Light periods: All the reasons you could be bleeding less than normal this month

    Updated 17 March 2022 |
    Published 16 March 2022
    Fact Checked
    Medically reviewed by Dr. Amanda Kallen, Associate professor of obstetrics, gynecology, and reproductive endocrinology, Yale University School of Medicine, Connecticut, US
    Flo Fact-Checking Standards

    Every piece of content at Flo Health adheres to the highest editorial standards for language, style, and medical accuracy. To learn what we do to deliver the best health and lifestyle insights to you, check out our content review principles.

    Sometimes, a light period is just part of your cycle’s natural variation, but occasionally, it can be a sign that there’s something else going on. An OB-GYN explains how you can tell the difference.

    Periods, by nature, can vary — from person to person and even from month to month. So if you’re wondering why your period is lighter than usual this month, you certainly won’t be the first person to have questioned it. In the same way that the length of time you bleed for or day of the month you get your period can change, it’s also common for the amount of period blood you lose to differ

    Sometimes, a light flow can just be part of the regular fluctuations of your period, and often a period will start light before becoming heavier. But occasionally, it can also be a signal that there’s something else going on. Here, three experts break down why, exactly, your monthly bleeding may be light and also explain how to know when it’s time to see a medical professional.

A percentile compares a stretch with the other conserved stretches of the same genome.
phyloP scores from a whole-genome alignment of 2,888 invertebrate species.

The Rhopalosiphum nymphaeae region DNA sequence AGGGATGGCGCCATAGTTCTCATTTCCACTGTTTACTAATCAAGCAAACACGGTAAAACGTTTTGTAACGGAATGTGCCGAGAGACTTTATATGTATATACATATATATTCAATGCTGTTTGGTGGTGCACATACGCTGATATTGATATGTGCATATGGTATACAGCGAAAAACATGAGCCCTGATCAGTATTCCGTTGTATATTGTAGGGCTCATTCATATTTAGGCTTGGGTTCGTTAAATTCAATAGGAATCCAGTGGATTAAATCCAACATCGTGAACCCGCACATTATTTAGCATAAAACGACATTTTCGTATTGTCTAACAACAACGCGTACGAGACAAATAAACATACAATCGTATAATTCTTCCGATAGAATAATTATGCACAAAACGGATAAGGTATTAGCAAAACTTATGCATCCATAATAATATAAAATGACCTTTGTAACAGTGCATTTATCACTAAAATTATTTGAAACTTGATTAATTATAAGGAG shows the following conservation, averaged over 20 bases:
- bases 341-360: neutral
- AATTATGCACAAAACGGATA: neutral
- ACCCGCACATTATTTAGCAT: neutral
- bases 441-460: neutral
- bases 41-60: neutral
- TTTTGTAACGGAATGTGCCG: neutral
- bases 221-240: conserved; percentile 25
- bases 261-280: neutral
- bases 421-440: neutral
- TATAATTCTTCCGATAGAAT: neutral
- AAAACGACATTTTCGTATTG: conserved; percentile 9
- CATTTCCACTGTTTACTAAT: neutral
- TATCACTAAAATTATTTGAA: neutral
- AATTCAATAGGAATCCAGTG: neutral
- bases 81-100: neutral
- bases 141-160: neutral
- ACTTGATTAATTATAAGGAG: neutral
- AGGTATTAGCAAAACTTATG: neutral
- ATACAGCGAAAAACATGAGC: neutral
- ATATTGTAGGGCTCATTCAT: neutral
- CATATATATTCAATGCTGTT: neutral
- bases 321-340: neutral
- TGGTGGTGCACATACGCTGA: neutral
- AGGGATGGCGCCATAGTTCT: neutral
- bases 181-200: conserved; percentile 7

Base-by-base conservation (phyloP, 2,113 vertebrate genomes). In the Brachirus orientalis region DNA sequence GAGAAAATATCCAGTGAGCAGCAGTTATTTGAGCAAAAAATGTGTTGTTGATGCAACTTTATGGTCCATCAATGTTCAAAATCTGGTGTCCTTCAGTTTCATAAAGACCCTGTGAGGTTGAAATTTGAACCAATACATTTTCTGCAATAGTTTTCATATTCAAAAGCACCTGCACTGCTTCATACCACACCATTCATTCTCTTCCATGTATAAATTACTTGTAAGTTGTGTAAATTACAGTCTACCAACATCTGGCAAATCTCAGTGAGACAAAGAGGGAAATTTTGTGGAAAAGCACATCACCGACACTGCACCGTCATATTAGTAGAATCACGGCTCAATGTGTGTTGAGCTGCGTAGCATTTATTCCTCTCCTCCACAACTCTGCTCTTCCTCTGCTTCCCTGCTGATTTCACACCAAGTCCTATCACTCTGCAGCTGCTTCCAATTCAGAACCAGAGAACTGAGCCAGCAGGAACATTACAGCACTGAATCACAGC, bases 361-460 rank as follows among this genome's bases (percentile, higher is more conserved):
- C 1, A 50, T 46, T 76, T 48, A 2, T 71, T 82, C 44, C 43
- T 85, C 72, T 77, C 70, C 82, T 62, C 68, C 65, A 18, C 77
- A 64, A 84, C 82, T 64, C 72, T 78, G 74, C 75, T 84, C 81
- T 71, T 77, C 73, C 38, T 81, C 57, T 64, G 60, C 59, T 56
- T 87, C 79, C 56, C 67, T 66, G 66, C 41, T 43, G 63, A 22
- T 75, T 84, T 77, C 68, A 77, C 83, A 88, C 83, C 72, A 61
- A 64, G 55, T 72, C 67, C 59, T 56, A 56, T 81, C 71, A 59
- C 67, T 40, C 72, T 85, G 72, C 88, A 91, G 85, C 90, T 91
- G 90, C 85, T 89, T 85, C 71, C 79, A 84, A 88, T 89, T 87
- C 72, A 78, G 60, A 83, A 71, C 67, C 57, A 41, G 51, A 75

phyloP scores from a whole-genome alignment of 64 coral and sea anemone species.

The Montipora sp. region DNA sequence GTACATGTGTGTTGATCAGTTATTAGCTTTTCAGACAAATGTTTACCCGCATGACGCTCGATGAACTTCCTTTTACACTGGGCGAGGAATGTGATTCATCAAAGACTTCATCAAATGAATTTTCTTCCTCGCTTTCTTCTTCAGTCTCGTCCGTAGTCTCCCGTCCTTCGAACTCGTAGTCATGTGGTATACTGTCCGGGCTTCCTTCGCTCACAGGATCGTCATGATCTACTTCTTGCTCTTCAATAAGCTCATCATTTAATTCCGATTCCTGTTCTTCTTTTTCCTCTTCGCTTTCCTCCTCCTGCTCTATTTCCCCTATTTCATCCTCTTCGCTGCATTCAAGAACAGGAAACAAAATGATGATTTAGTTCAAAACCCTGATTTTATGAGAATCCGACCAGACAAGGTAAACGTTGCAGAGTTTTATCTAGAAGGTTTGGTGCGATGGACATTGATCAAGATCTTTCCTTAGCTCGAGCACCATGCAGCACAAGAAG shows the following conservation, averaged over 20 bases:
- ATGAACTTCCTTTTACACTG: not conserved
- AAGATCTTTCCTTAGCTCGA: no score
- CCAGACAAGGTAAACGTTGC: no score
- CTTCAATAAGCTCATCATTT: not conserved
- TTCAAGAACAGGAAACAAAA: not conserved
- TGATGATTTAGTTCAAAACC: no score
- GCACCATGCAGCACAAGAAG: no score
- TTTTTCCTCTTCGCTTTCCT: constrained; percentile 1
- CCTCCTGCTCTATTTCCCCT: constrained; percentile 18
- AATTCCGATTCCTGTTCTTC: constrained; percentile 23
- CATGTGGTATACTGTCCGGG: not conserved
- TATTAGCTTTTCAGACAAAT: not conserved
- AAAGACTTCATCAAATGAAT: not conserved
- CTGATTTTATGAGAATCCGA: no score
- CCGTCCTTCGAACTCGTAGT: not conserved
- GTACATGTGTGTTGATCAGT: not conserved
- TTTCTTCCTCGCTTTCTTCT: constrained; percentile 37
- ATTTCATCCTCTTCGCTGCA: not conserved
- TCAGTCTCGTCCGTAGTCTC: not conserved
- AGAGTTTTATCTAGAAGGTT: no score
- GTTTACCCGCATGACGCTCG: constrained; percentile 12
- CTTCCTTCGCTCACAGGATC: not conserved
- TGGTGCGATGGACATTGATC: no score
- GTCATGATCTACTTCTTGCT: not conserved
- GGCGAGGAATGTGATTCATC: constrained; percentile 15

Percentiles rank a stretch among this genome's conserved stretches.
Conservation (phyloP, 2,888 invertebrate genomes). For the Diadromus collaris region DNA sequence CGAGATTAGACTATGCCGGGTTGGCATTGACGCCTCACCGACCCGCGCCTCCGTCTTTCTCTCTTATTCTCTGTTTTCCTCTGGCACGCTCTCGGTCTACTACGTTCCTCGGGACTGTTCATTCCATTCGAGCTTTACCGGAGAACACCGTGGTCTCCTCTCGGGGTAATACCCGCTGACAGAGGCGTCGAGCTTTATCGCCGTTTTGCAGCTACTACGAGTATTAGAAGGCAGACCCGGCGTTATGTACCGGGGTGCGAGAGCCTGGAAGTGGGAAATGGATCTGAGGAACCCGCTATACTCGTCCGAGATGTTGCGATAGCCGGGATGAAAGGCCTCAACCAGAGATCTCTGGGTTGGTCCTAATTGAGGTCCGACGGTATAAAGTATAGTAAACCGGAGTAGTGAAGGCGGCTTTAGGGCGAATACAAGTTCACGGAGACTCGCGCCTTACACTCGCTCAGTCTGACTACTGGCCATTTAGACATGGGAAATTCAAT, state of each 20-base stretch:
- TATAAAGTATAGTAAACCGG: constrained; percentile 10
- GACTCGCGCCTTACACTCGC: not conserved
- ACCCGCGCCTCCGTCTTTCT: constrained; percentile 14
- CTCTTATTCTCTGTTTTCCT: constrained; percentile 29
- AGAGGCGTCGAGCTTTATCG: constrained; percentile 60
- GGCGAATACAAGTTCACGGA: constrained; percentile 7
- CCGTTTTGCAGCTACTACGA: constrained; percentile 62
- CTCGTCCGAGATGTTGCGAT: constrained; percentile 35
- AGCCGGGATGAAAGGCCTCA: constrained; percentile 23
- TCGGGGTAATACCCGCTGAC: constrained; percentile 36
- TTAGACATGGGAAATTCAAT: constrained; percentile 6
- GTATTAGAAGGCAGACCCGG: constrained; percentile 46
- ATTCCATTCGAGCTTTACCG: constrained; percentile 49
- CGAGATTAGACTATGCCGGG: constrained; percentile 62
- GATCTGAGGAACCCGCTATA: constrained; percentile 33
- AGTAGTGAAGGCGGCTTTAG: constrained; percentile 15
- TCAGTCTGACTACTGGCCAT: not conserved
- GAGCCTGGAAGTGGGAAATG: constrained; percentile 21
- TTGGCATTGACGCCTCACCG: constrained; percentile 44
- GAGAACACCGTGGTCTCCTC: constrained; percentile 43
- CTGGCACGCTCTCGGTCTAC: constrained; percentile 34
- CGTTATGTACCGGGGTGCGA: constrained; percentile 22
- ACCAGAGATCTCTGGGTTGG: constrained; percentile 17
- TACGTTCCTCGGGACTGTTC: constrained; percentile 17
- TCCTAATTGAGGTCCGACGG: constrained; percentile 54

Take a quiz

    Find out what you can do with our Health Assistant

    Light period: What constitutes a “light” flow?

    If the amount of blood you shed during your period does vary from month to month, don’t worry. “As a general rule, menstrual blood volume varies from person to person and even cycle to cycle,” explains Harvard Medical School-affiliated OB-GYN (obstetrician and gynecologist) Dr. Jenna Flanagan

    First things first, it’s important to understand what, exactly, constitutes a “regular” amount of period blood. According to Dr. Jane Van Dis, assistant professor of obstetrics and gynecology at the University of Rochester, a typical bleed can be different for each of us depending on our age, hormonal status, and medication. “On average, it’s somewhere between 5 and 80 ml, but the majority of women lose between 30 and 40 ml,” she explains. That’s about three to four tablespoons, for reference.

    According to the International Federation of Gynecology and Obstetrics, a “light” bleed is anything less than 5 ml, which is less than a tablespoon. Light bleeding is also generally associated with a shorter duration of 1 to 2 days.

    Of course, we know that this is difficult to measure. But there are other ways to establish whether or not your period is light this month, explains OB-GYN and assistant professor at Washington University School of Medicine Dr. Marta Perez. “I don’t typically tell my patients a specific amount of milliliters or ounces,” she explains. “Rather, I’d ask them how many products they used that month or if the amount of blood they shed impacted their quality of life.”

    Based on Dr. Perez’s approach, if you’ve used four regular tampons or pads throughout your entire period, then you’d probably consider it “light.” That’s because, when fully saturated, a regular tampon or daytime pad can hold around 5 milliliters of blood.

    Is it normal to have a light period?